Abstract
Unwanted interaction between a quantum system and its fluctuating environment leads to decoherence and is the primary obstacle to establishing a scalable quantum information processing architecture. Strategies such as environmental and materials engineering, quantum error correction and dynamical decoupling can mitigate decoherence, but generally increase experimental complexity. Here we improve coherence in a qubit using realtime Hamiltonian parameter estimation. Using a rapidly converging Bayesian approach, we precisely measure the splitting in a singlettriplet spin qubit faster than the surrounding nuclear bath fluctuates. We continuously adjust qubit control parameters based on this information, thereby improving the inhomogenously broadened coherence time from tens of nanoseconds to >2 μs. Because the technique demonstrated here is compatible with arbitrary qubit operations, it is a natural complement to quantum error correction and can be used to improve the performance of a wide variety of qubits in both meteorological and quantum information processing applications.
Introduction
Hamiltonian parameter estimation is a rich field of active experimental and theoretical research that enables precise characterization and control of quantum systems^{1}. For example, magnetometry schemes employing Hamiltonian learning have demonstrated dynamic range and sensitivities exceeding those of standard methods^{2,3}. Such applications focused on estimating parameters that are quasistatic on experimental timescales. However, the effectiveness of Hamiltonian learning also offers exciting prospects for estimating fluctuating parameters responsible for decoherence in quantum systems.
The quantum system that we study is a singlettriplet (S−T_{0}) qubit^{4,5} which is formed by two gatedefined lateral quantum dots (QDs) in a GaAs/AlGaAs heterostructure (Fig. 1a, Supplementary Fig. 1), similar to that of refs 6, 7. The qubit can be rapidly initialized in the singlet state S› in ≈20 ns and read out with 98% fidelity in ≈1 μs (refs 8, 9; Supplementary Fig. 2). Universal quantum control is provided by two distinct drives^{10}: the exchange splitting, J, between S› and T_{0}›, and the magnetic field gradient, ΔB_{z}, due to the hyperfine interaction with host Ga and As nuclei. The Bloch sphere representation for this qubit can be seen in Fig. 1b. In this work, we focus on qubit evolution around ΔB_{z} (Fig. 2a). Due to statistical fluctuations of the nuclei, ΔB_{z} varies randomly in time, and consequently oscillations around this field gradient decay in a time (ref. 4). A nuclear feedback scheme relying on dynamic nuclear polarization^{11} can be employed to set the mean gradient, (g*μ_{B}ΔB_{z}/h≈60 MHz in this work) as well as reduce the variance of the fluctuations. Here, g*≈−0.44 is the effective gyromagnetic ratio in GaAs, μ_{B} is the Bohr magneton and h is Planck’s constant. In what follows, we adopt units where g*μ_{B}/h=1. The nuclear feedback relies on the avoided crossing between the S› and T_{+}› states. When the electrons are brought adiabatically through this crossing, their total spin changes by Δm_{s}=±1, which is accompanied by a nuclear spin flip to conserve angular momentum. With the use of this feedback, the coherence time improves to (ref. 11; Fig. 2b), limited by the low nuclear pumping efficiency^{10}. Crucially, the residual fluctuations are considerably slower than the timescale of qubit operations^{12}.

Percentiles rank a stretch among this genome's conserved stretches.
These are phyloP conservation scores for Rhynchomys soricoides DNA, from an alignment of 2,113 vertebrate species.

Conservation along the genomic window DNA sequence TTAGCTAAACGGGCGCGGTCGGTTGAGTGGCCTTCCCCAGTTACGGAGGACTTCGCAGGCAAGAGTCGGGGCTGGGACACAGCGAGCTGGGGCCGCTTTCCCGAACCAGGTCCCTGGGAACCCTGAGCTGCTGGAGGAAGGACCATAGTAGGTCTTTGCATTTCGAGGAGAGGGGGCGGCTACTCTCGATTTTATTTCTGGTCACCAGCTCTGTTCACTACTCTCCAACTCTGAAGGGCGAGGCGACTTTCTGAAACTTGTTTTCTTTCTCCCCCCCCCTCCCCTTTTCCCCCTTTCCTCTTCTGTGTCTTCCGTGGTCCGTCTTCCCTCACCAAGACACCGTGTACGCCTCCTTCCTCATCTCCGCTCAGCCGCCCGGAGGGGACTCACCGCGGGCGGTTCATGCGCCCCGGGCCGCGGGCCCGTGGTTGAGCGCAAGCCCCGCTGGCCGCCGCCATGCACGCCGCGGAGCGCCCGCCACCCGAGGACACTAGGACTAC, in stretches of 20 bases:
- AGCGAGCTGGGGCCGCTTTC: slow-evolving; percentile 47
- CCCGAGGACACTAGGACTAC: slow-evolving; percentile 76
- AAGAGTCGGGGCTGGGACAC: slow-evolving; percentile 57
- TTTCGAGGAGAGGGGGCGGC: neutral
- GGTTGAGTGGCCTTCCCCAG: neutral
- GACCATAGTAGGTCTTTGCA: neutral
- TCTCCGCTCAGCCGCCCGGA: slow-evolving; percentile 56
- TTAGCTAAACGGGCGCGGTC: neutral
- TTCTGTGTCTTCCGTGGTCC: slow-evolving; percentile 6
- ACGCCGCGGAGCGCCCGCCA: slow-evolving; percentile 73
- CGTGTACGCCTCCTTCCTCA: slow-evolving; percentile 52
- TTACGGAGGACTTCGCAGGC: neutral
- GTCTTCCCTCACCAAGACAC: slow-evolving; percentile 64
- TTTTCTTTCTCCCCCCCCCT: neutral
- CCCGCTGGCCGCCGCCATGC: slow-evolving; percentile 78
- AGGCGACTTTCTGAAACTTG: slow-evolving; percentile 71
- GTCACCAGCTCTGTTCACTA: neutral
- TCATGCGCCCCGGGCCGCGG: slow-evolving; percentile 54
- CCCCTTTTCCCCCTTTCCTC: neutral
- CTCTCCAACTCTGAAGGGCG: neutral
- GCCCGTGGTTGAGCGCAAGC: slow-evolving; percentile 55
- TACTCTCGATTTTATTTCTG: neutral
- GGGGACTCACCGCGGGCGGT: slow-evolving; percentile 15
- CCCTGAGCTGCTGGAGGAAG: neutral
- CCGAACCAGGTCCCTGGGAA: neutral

In this work we employ techniques from Hamiltonian estimation to prolong the coherence of a qubit by more than a factor of 30. Importantly, our estimation protocol, which is based on recent theoretical work^{13}, requires relatively few measurements (≈100) which we perform rapidly enough (total time ≈100 μs) to resolve the qubit splitting faster than its characteristic fluctuation time. We adopt a paradigm in which we separate experiments into ‘estimation’ and ‘operation’ segments, and we use information from the former to optimize control parameters for the latter in realtime. Our method dramatically prolongs coherence without using complex pulse sequences such as those required for nonidentity dynamically decoupled operations^{14}.
Results
Rotating frame S−T_{0} qubit
To take advantage of the slow nuclear dynamics, we introduce a method that measures the fluctuations and manipulates the qubit on the basis of precise knowledge but not precise control of the environment. We operate the qubit in the rotating frame of ΔB_{z}, where qubit rotations are driven by modulating J at the frequency (refs 15, 16). This is in contrast to traditional modes of operation of the S−T_{0} qubit, which rely on DC voltage pulses. To measure Rabi oscillations, the qubit is adiabatically prepared in the ground state of ΔB_{z} (ψ›=↑↓›), and an oscillating J is switched on (Fig. 2e), causing the qubit to precess around J in the rotating frame. In addition, we perform a Ramsey experiment (Fig. 2c) to determine , and as expected, we observe the same decay (Fig. 2d) as Fig. 2b. More precisely, the data in Fig. 2d represent the average of 1,024 experimental repetitions of the same qubit operation sequence immediately following nuclear feedback. The feedback cycle resets ΔB_{z} to its mean value (60 MHz) with residual fluctuations of between experimental repetitions. However, within a given experimental repetition, ΔB_{z} is approximately constant. Therefore we present an adaptive control scheme where, following nuclear feedback, we quickly estimate ΔB_{z} and tune to prolong qubit coherence (Fig. 3a).